Geoffrey Thorpe, a buccaneer, is hired by Queen Elizabeth I to nag the Spanish Armada. The Armada is waiting for the attack on England and Thorpe surprises them with attacks on their galleons where he shows his skills on the sword.
Highly fictionalized account (see 'goofs' for examples) of the life of George Armstrong Custer from his arrival at West Point in 1857 to his death at the battle of the Little Big Horn in ... See full summary »
Olivia de Havilland,
Sir Robin of Locksley, defender of downtrodden Saxons, runs afoul of Norman authority and is forced to turn outlaw. With his band of Merry Men, he robs from the rich, gives to the poor and still has time to woo the lovely Maid Marian, and foil the cruel Sir Guy of Gisbourne, and keep the nefarious Prince John off the throne. Written by
Little Pine Weasel <firstname.lastname@example.org>
When Robin is standing on the gallows, he notices that his merry men are scattered throughout the crowd waiting to rescue him. One of the people he notices is Friar Tuck. But, moments later when Robin escapes, Friar Tuck is blocks away, driving a wagon which he uses to impede the progress of Robin's pursuers. Robin could not have noticed him from this great distance. See more »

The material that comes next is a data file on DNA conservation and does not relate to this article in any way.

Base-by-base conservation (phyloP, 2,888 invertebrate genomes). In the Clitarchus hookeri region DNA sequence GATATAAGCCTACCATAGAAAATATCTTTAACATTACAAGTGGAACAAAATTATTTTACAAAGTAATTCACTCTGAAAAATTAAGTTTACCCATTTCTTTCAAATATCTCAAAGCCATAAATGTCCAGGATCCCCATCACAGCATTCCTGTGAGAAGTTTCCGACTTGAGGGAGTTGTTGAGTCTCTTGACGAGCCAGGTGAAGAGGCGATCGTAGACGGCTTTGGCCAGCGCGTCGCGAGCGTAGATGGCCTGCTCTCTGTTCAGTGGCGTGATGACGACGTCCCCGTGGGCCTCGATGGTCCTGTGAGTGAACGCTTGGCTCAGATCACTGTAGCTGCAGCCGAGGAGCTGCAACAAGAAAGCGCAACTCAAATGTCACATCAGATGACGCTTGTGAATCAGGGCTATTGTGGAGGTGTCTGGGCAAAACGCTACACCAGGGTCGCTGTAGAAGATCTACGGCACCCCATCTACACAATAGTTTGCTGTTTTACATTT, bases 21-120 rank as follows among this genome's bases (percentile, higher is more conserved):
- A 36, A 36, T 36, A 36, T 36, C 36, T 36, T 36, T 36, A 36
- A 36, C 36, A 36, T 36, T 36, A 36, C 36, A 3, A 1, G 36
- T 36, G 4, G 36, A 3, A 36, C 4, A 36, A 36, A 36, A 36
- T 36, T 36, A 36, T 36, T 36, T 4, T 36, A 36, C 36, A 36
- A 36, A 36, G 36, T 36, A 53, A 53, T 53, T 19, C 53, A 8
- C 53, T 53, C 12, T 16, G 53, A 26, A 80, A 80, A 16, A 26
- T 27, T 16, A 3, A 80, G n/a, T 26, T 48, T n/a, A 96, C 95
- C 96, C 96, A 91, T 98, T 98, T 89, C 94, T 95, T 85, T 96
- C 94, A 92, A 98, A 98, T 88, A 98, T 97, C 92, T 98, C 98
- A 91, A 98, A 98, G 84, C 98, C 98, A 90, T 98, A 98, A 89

Town Crier announcing capture of Richard:
News has come from Vienna: "Leopold of Austria has seized King Richard on his return from the Crusades. Our king is being held prisoner. Nothing further is known. His Highness Prince John will make further public pronouncement tomorrow."
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This is undoubtedly the best filmed version of the Robin Hood legend ever made. Errol Flynn leads a remarkable cast that seems to jump off the screen in their Technicolor brilliance. Flynn seems born to play this role (or any Swashbuckling Role for that matter). I urge all fans to read his highly entertaining autobiography My Wicked, Wicked Ways. After reading it you see that if he wasn't born to play these types of roles then he certainly spent his life practicing for them. The co-director Michael Curtiz is responsible for so many of the films one thinks about when the 'golden age of the studios' is mentioned the list is amazing with Casablanca and Yankee Doodle Dandy among them. And just listen to the music! Erich Wolfgang Korngold's musical score is without a doubt one of the finest pieces ever written for the silver screen. If you are a listener of classical music on the radio you are bound to hear the score to this film at least a few times a year. One cannot blame Hollywood for not matching this level of perfection in other Robin Hood versions. Does lighting ever strike in the same place twice?
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